The new mapping parameters yield a focal plane geometry that is accurate to better than 0.25 arcsec at 20 arcmin radius field of view and to better than 0.05 arcsec over the central 10 arcmin radius.

Improved fibre centroiding algorithm

A new algorithm has been implemented to determine the centroids of the fibres used by the AF2 robot as part of the iterative fibre placement sequence. The new algorithm replaces the Gaussian profile used earlier with a top-hat profile when fitting the image of the back-illuminated fibre. This change yields more accurate and stable centroiding, especially with damaged or dirty fibres which do not present nicely symmetric shapes.

Fibre inspection

All fibre input-end microprisms were examined with a microscope to inspect and inventory the quality of each fibre, which can be degraded by possible damage to prisms, accumulated dirt and debris, increased opacity of optical cements, etc.
We measured the relative fibre throughput from sky spectra frames and checked the degradation in the spectral resolution caused by each fibre.

A new list of bad fibres (15% of the total fibres) has resulted from this study. More details can be seen in the AF2 Fibres page.

New Red+4 detector

The current AF2+WYFFOS blue-sensitive detector has degraded cosmetically and exhibits fringing of ~30% at 850 nm.
ING has purchased an e2v 231-84 4k x 4k, red-sensitive, fringe-suppression CCD, Red+4, which has been successfully commissioned in semester 2013A. The majority of AF2+WYFFOS users will be benefit from its ultra-low fringing (<1% at 850 nm), and 25-60% better sensitivity in the red.

Throughput measurements

Throughput measurements of the overall AF2+WYFFOS system: atmosphere, prime focus corrector, fibres, spectrograph, and detectors (the old WHTWFC and the new Red+4) have been carried out. The results yield an improvement in throughput with the Red+4 detector from 4500 Å to the red end. Further information regarding the throughout measurements are reported at the AF2 Throughput web page.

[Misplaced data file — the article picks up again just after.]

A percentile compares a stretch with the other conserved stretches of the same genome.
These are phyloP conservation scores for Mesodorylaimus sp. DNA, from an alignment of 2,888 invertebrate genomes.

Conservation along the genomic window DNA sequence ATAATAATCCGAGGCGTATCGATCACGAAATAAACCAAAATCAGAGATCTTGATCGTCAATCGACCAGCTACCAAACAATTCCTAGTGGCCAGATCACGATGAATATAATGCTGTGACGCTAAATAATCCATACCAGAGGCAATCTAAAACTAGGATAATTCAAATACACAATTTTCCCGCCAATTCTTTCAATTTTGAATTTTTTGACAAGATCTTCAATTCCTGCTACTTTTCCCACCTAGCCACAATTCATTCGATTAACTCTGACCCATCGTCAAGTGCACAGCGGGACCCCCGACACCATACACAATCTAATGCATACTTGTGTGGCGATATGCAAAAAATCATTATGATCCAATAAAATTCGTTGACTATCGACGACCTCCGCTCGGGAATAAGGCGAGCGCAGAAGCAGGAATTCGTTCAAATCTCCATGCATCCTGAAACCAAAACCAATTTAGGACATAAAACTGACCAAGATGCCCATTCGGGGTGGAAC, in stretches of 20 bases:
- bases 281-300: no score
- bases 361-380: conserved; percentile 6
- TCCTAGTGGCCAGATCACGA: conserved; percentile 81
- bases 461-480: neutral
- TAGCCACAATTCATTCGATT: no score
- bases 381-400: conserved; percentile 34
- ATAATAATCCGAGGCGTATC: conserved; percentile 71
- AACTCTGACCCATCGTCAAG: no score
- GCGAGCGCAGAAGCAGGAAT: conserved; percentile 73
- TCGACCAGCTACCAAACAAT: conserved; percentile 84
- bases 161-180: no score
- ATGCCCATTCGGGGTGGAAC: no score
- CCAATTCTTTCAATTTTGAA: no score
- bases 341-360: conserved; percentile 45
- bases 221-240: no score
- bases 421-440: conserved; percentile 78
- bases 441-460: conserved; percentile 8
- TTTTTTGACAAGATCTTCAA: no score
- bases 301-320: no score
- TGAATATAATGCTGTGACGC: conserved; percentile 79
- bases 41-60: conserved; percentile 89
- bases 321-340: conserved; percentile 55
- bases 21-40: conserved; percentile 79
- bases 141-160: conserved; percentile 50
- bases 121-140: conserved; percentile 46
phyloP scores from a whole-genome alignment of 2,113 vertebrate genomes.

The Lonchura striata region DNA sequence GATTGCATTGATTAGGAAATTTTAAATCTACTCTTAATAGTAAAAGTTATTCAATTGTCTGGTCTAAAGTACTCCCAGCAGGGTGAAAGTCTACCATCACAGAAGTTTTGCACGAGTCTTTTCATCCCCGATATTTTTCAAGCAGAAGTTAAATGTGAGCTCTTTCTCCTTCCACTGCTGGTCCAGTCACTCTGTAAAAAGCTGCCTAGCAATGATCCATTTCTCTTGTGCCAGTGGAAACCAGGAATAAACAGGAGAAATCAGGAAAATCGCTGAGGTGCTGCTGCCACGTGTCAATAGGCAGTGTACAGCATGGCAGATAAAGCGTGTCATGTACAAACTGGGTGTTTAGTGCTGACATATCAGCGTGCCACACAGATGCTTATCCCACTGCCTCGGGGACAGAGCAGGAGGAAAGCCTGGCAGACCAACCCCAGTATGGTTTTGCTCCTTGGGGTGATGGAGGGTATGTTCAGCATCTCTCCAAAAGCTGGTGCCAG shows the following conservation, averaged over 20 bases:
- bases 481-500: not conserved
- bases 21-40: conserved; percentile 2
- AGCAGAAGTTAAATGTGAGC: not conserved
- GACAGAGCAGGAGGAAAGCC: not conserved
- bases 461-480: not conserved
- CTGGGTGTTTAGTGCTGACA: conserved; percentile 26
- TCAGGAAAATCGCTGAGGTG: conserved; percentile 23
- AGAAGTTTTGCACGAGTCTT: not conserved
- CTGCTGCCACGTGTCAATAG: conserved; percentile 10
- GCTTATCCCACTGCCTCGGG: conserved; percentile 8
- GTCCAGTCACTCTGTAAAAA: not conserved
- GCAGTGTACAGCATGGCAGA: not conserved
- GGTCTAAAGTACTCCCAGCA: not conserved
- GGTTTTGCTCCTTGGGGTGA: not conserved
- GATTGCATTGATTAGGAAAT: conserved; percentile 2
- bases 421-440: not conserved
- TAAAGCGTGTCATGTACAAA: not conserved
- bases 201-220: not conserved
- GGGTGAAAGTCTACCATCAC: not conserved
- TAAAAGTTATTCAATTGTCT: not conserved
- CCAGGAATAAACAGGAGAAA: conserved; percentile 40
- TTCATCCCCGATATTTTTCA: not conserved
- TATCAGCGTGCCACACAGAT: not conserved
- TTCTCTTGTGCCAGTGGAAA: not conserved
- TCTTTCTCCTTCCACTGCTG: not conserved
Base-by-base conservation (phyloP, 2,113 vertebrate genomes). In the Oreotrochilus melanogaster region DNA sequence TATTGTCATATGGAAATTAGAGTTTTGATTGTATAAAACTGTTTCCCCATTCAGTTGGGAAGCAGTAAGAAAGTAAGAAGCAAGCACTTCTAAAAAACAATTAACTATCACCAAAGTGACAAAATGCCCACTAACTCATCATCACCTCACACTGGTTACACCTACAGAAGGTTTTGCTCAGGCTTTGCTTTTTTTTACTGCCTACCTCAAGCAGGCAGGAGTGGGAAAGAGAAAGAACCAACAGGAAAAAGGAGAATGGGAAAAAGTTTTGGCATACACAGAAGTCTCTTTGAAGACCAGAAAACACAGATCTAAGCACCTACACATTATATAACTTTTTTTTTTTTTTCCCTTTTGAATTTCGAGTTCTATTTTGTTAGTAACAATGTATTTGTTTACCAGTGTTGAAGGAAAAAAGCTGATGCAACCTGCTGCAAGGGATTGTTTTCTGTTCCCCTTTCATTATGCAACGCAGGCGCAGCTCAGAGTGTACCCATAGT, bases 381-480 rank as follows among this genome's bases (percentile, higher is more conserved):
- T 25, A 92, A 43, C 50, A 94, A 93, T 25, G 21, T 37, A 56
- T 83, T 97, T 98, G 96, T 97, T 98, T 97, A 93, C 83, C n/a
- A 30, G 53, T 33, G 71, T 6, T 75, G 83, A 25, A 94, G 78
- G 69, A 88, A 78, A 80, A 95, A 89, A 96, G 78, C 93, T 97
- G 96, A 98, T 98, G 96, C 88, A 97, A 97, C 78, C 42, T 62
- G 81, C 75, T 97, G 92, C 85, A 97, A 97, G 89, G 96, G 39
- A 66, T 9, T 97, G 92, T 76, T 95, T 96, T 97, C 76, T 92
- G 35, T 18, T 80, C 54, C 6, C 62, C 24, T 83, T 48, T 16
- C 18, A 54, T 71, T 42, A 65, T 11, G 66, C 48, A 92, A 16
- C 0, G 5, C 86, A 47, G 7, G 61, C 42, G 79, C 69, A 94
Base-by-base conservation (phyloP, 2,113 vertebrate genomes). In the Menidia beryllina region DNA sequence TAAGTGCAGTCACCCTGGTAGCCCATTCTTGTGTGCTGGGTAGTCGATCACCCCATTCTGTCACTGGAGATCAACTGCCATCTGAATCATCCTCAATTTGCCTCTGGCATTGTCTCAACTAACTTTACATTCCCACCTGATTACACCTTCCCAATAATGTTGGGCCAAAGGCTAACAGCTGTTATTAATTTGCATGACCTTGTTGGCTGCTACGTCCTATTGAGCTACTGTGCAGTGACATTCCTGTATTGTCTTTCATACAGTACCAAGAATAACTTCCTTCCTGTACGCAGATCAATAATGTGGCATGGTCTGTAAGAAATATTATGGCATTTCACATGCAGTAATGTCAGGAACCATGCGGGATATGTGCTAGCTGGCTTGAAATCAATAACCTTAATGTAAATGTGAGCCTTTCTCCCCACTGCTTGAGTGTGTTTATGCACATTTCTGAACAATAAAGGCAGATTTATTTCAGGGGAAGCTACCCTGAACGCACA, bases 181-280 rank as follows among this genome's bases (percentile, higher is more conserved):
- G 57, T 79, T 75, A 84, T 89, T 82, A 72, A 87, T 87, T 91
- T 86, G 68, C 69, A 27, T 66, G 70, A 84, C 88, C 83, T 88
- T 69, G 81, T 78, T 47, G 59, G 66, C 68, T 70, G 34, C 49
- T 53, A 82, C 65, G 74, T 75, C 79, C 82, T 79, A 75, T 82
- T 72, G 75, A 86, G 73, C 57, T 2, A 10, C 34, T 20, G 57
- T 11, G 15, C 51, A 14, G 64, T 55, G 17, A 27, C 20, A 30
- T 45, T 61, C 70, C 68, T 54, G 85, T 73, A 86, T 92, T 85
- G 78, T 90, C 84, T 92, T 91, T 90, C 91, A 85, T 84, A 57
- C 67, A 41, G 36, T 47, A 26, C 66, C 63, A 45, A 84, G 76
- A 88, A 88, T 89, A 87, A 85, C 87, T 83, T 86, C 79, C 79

The new throughout results were updated in SIGNAL Exposure Time Calculator.

Calibration lamps

The WYFFOS calibration unit, mounted at the WHT broken Cassegrain focus, traditionally contained Helium, Mercury and Neon arc-calibration lamps, and a Tungsten continuum lamp.
During semester 2013A a set of new lamps has been commissioned, aiming to improve the flat-field and wavelength calibration capabilities.

A Quartz-Tungsten-Halogen (QTH) lamp has replaced the Tungsten lamp as a flat-field light source. It enhances the flux in the extreme blue by 1.7 times the old Tungsten lamp flux, which improves fibre tracing toward the blue end and reduces the exposure times needed for obtaining flat field maps.

For wavelength calibration, a new Thorium-Argon hollow-cathode arc lamp, with its rich line spectrum, improves radial velocity precision in the red by as much as a factor of two. And Cadmium and Zinc lamps have been acquired to improve the calibration capabilities in the two bluest echelle orders (orders 6 and 7). From semester 2013B onward we offer users the possibility of choosing among the traditional set of arc-lamps (Mercury, Neon and Helium) and the new set of Thorium-Argon, Cadmium and Zinc arc lamps.

The upgraded calibration capabilities are described in the AF2 calibration page.

Reduction pipeline

An IDL-based pipeline has been developed to perform full reduction of AF2+WYFFOS data, including fibre-to-fibre sensitivity corrections and optimal extraction, with provision for quick-look, real-time analysis.
Version v1.02 of the pipeline is available for AF2 users to download at AF2 data reduction page.

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Contact:  (AF2 Instrument Specialist)
Last modified: 14 August 2013